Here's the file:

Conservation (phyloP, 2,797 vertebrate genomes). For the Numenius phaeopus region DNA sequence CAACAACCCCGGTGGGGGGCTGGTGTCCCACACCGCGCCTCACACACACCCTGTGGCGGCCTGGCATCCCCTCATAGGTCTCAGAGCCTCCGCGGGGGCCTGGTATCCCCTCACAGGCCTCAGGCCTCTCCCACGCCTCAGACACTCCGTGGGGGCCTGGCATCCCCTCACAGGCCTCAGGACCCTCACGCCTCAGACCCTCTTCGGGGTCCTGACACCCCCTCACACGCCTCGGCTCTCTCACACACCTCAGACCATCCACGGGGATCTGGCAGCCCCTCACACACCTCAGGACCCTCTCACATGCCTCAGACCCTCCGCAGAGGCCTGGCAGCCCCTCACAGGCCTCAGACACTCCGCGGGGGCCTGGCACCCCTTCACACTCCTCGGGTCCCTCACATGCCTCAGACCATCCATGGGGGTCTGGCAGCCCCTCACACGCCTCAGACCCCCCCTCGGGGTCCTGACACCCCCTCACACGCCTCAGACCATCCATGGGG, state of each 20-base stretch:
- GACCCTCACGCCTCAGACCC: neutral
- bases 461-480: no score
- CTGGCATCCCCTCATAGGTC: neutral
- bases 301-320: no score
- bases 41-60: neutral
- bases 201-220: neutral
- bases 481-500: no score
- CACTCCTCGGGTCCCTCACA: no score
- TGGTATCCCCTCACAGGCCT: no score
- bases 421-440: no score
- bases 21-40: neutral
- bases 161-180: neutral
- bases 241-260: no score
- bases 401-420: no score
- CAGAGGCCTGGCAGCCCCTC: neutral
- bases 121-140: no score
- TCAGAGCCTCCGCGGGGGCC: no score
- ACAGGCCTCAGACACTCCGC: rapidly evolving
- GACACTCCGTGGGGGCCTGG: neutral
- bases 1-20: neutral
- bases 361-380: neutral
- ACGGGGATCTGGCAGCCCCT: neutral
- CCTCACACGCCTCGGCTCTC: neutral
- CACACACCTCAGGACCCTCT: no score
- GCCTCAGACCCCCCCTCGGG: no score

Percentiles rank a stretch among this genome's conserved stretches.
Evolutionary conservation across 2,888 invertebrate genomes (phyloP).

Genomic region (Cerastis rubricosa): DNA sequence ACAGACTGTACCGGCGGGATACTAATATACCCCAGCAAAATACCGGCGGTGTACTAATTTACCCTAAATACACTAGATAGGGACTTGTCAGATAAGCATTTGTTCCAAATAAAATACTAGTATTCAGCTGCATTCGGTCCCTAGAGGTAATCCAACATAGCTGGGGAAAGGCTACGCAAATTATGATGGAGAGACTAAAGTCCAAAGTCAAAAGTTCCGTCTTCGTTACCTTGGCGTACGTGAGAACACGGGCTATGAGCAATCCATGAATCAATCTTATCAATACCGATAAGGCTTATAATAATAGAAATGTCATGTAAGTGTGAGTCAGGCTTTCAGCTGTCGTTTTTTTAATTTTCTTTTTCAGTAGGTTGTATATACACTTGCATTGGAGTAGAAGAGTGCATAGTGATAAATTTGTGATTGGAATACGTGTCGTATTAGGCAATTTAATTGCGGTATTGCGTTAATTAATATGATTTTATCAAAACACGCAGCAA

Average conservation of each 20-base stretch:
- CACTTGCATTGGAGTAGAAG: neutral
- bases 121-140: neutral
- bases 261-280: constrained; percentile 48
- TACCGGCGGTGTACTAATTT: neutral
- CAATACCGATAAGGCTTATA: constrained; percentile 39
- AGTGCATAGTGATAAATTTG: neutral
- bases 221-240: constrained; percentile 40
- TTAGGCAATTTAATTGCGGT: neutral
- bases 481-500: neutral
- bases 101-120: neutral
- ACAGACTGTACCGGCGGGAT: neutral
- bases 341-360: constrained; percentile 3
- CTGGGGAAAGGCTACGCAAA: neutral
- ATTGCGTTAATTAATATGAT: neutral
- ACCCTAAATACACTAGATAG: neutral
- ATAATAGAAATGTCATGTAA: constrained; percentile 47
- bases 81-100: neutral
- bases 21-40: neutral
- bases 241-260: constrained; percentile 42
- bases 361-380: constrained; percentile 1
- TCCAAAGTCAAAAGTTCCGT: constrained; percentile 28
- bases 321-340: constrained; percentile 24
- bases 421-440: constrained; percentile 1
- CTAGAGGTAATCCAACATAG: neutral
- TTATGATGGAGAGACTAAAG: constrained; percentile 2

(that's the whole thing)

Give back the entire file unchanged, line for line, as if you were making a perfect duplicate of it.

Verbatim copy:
Conservation (phyloP, 2,797 vertebrate genomes). For the Numenius phaeopus region DNA sequence CAACAACCCCGGTGGGGGGCTGGTGTCCCACACCGCGCCTCACACACACCCTGTGGCGGCCTGGCATCCCCTCATAGGTCTCAGAGCCTCCGCGGGGGCCTGGTATCCCCTCACAGGCCTCAGGCCTCTCCCACGCCTCAGACACTCCGTGGGGGCCTGGCATCCCCTCACAGGCCTCAGGACCCTCACGCCTCAGACCCTCTTCGGGGTCCTGACACCCCCTCACACGCCTCGGCTCTCTCACACACCTCAGACCATCCACGGGGATCTGGCAGCCCCTCACACACCTCAGGACCCTCTCACATGCCTCAGACCCTCCGCAGAGGCCTGGCAGCCCCTCACAGGCCTCAGACACTCCGCGGGGGCCTGGCACCCCTTCACACTCCTCGGGTCCCTCACATGCCTCAGACCATCCATGGGGGTCTGGCAGCCCCTCACACGCCTCAGACCCCCCCTCGGGGTCCTGACACCCCCTCACACGCCTCAGACCATCCATGGGG, state of each 20-base stretch:
- GACCCTCACGCCTCAGACCC: neutral
- bases 461-480: no score
- CTGGCATCCCCTCATAGGTC: neutral
- bases 301-320: no score
- bases 41-60: neutral
- bases 201-220: neutral
- bases 481-500: no score
- CACTCCTCGGGTCCCTCACA: no score
- TGGTATCCCCTCACAGGCCT: no score
- bases 421-440: no score
- bases 21-40: neutral
- bases 161-180: neutral
- bases 241-260: no score
- bases 401-420: no score
- CAGAGGCCTGGCAGCCCCTC: neutral
- bases 121-140: no score
- TCAGAGCCTCCGCGGGGGCC: no score
- ACAGGCCTCAGACACTCCGC: rapidly evolving
- GACACTCCGTGGGGGCCTGG: neutral
- bases 1-20: neutral
- bases 361-380: neutral
- ACGGGGATCTGGCAGCCCCT: neutral
- CCTCACACGCCTCGGCTCTC: neutral
- CACACACCTCAGGACCCTCT: no score
- GCCTCAGACCCCCCCTCGGG: no score

Percentiles rank a stretch among this genome's conserved stretches.
Evolutionary conservation across 2,888 invertebrate genomes (phyloP).

Genomic region (Cerastis rubricosa): DNA sequence ACAGACTGTACCGGCGGGATACTAATATACCCCAGCAAAATACCGGCGGTGTACTAATTTACCCTAAATACACTAGATAGGGACTTGTCAGATAAGCATTTGTTCCAAATAAAATACTAGTATTCAGCTGCATTCGGTCCCTAGAGGTAATCCAACATAGCTGGGGAAAGGCTACGCAAATTATGATGGAGAGACTAAAGTCCAAAGTCAAAAGTTCCGTCTTCGTTACCTTGGCGTACGTGAGAACACGGGCTATGAGCAATCCATGAATCAATCTTATCAATACCGATAAGGCTTATAATAATAGAAATGTCATGTAAGTGTGAGTCAGGCTTTCAGCTGTCGTTTTTTTAATTTTCTTTTTCAGTAGGTTGTATATACACTTGCATTGGAGTAGAAGAGTGCATAGTGATAAATTTGTGATTGGAATACGTGTCGTATTAGGCAATTTAATTGCGGTATTGCGTTAATTAATATGATTTTATCAAAACACGCAGCAA

Average conservation of each 20-base stretch:
- CACTTGCATTGGAGTAGAAG: neutral
- bases 121-140: neutral
- bases 261-280: constrained; percentile 48
- TACCGGCGGTGTACTAATTT: neutral
- CAATACCGATAAGGCTTATA: constrained; percentile 39
- AGTGCATAGTGATAAATTTG: neutral
- bases 221-240: constrained; percentile 40
- TTAGGCAATTTAATTGCGGT: neutral
- bases 481-500: neutral
- bases 101-120: neutral
- ACAGACTGTACCGGCGGGAT: neutral
- bases 341-360: constrained; percentile 3
- CTGGGGAAAGGCTACGCAAA: neutral
- ATTGCGTTAATTAATATGAT: neutral
- ACCCTAAATACACTAGATAG: neutral
- ATAATAGAAATGTCATGTAA: constrained; percentile 47
- bases 81-100: neutral
- bases 21-40: neutral
- bases 241-260: constrained; percentile 42
- bases 361-380: constrained; percentile 1
- TCCAAAGTCAAAAGTTCCGT: constrained; percentile 28
- bases 321-340: constrained; percentile 24
- bases 421-440: constrained; percentile 1
- CTAGAGGTAATCCAACATAG: neutral
- TTATGATGGAGAGACTAAAG: constrained; percentile 2